Strategies for Success – RU-N Information Technology Skip to main content

 

Communication is key

  • Use the MyRutgers portal to find critical information like how the course will be meeting, the Learning Management System that will be used, and other important information. If you aren’t sure how and when your classes will be held, reach out to your instructors directly via email.
  • Connect with instructors early: While instructors are available to help throughout the courses, also try to find answers to class questions independently, if possible.
  • Check Blackboard or Canvas often for updates. Instructors are encouraged to use Blackboard or Canvas to keep you informed. Your instructors will contact you with information regarding scheduled tests and exams.
  • Verify if your instructors will be using Blackboard or Canvas for your course by visiting the myRutgers portal and selecting the Course Schedule Channel.
  • Contact the RUN-IT Support Center if you have questions about tech tools.
  • If offered, participate in virtual office hours with your instructor.
  • Keep in touch with classmates, including having regularly scheduled check-ins or study groups, similar to what you did on campus. For help, see Web Conferencing

 

Understand the technology used in your courses

  • Verify if your instructors will be using Blackboard or Canvas for your course by visiting the myRutgers portal and selecting the Course Schedule Channel.
  • Test out web conferencing tools like Zoom, WebEx and Blackboard Collaborate ahead of time, since those are some of the tools your instructors will be using to hold live courses.
  • All students get access to free and discounted software that you can use for your coursework. Find out more at the Rutgers Software Portal.
  • Remember that the helpdesk is just a call, chat, email or text away. Please visit their site to find their contact information.
  • Connect with Dana librarians and the Institute of Jazz Studies & RU-N via Zoom – Video Chat

 

Stay organized.

  • Take the time to put together the schedule and expectations for each of your classes. Use a tool like Google Calendar.
  • Prioritize your work. What are the due dates coming up first? Make smart decisions about how to best spend your time.
  • Don’t procrastinate. You won’t have the same sense of accountability you did when you had in-person classes, and it may take longer to do assignments online than you may think. Make yourself a schedule that puts you well ahead of deadlines.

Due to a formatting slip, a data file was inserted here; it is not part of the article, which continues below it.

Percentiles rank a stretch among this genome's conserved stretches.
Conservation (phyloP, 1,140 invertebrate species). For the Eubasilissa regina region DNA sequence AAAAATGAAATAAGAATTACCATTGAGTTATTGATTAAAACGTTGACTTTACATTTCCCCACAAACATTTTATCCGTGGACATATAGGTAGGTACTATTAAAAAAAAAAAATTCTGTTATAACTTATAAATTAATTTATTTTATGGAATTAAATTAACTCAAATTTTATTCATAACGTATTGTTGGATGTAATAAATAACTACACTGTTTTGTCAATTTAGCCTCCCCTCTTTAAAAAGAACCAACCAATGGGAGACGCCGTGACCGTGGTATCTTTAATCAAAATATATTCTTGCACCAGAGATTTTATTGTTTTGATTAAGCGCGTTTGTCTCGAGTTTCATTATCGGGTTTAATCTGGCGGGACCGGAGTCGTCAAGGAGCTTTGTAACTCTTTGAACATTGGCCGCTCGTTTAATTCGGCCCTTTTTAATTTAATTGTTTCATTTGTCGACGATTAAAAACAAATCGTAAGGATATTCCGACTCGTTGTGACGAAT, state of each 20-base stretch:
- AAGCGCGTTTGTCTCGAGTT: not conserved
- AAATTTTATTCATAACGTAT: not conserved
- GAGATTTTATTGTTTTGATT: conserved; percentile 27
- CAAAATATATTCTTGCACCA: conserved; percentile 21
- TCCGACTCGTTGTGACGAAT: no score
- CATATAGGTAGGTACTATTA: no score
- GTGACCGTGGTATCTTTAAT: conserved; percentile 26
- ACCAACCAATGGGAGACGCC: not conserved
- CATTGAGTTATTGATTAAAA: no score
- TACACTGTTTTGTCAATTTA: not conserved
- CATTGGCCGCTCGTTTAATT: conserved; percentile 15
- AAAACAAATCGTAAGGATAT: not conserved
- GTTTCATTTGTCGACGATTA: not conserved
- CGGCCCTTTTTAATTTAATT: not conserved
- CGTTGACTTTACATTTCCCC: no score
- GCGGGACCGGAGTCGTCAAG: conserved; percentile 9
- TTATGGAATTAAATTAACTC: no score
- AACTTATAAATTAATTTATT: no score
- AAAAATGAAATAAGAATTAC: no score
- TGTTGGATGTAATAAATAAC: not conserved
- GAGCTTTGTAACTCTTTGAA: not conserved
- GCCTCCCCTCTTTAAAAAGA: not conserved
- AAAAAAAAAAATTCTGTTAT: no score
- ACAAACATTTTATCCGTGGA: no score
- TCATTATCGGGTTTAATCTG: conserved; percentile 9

• If you are working on group projects, work with teammates to identify timelines and assignments. Using a shared Boxnote or Google Doc is an excellent way to keep organized, promote accountability, and share work in progress.

 

Take care of yourself.

  • Stay healthy by getting adequate rest, nutrition, and exercise. Schedule some time to take care of yourself.
  • Stay connected to friends and classmates online—to study, to offer each other support, and to keep from feeling isolated. You can create your own Webex or Zoom meetings to start study groups or have study breaks.
  • Learn how to manage stress as you adapt to new circumstances. For advice, read the resources in Healthcare, well-being, and social connections.
  • Find some time for fun and laughter—talking online to family and friends, helping younger family members with homeschooling, coloring to reduce stress, watching a comedy special online.

 

Manage your environment.

  • Schedule specific times in your day to dedicate to studying or participating in your online class.
  • Don’t try to multitask. Research shows it doesn’t really work, making tasks take longer and leading to mistakes. Instead, make blocks of time to focus on one class task at a time.
  • Consider using the “Do Not Disturb” function on your devices when you are trying to minimize distractions.
  • Find a space that is comfortable and allows you to focus. This can be your home base for coursework.
  • Ask for help.
  • Need tech support? We’ve got that, too.
  • If you need learning accommodations, you can request help from the Office of Disability Services for your home campus.
  • If you’re feeling stressed or anxious, your campus health center can help you identify mental health resources to help you.
  • Contact your instructor for resources specific to your courses.